Thomas and Chess found that most children fit into one of 3 categories

Thomas and Chess found that temperament influences a child’s chances of experiencing psychological problems later, but also that parenting practices can modify a child’s emotional style.

40% Easy child
10% Difficult child
15% Slow-to-warm-up child
35% No category – blends of the other thee


Easy child - Thomas and Chess

Quickly establishes regular routines in infancy, is generally cheerful and adapts quickly and easily to new experiences


Difficult child - Thomas and Chess

Irregular in daily routines, slow to accept new experiences, tends to react negatively and intensely

Research often focuses on difficult children because they are at higher risk for adjustment problems
- Anxious withdrawal and aggressive behaviour in early and middle childhood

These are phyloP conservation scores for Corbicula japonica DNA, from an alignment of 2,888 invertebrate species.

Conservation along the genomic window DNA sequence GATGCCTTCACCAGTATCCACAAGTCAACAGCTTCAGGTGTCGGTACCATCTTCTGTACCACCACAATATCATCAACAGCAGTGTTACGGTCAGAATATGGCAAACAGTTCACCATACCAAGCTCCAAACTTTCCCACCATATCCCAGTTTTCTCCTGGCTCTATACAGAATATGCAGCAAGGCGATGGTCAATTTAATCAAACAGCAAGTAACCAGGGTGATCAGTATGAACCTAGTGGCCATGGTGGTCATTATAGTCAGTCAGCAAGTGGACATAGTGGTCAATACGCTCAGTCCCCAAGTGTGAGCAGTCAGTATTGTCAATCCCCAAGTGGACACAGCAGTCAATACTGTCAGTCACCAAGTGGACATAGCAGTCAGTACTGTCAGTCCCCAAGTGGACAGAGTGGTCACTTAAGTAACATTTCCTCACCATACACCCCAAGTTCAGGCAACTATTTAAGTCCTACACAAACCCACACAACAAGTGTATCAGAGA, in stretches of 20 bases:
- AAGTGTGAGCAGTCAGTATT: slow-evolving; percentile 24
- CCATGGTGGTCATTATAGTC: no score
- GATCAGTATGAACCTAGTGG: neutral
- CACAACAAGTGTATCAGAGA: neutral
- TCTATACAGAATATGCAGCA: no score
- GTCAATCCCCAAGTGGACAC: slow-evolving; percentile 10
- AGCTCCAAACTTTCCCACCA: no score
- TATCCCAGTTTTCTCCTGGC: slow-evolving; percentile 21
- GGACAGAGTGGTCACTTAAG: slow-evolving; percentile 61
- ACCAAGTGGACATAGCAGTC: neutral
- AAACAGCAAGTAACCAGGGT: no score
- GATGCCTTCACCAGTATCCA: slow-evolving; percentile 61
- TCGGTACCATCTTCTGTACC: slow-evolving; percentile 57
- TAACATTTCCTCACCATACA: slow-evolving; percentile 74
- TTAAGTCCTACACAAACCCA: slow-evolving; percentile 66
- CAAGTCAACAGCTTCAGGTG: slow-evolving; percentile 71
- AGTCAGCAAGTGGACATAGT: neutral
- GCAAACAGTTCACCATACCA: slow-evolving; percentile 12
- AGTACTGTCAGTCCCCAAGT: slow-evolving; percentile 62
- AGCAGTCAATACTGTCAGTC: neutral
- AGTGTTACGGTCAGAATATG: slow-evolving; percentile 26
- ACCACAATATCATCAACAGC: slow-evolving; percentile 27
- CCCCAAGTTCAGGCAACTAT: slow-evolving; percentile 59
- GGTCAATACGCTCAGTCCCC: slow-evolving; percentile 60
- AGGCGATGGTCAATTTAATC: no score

Slow-to-warm-up child - Thomas and Chess

Inactive, shows mild low key reactions to environmental stimuli, is negative in mood, and adjusts slowly to new experiences.

Slow-to-warm-up children show comparatively fewer problems in early years
- In late preschool and school years, there’s an increased tendency for excessive fearfulness and slow-constricted behaviour


Rothbart’s Model of Temperament


• Activity level – level of gross motor activity
• Attention span/persistence
• Fearful distress – reaction to novel stimuli
• Irritable distress – fussing, crying
• Positive affect

• Effortful control – voluntarily supress a dominant, reactive response in order to plan and execute more adaptive responce


Measuring Temperament

Temperament is often measured by
- Interviewing (or administering questionnaires to) parents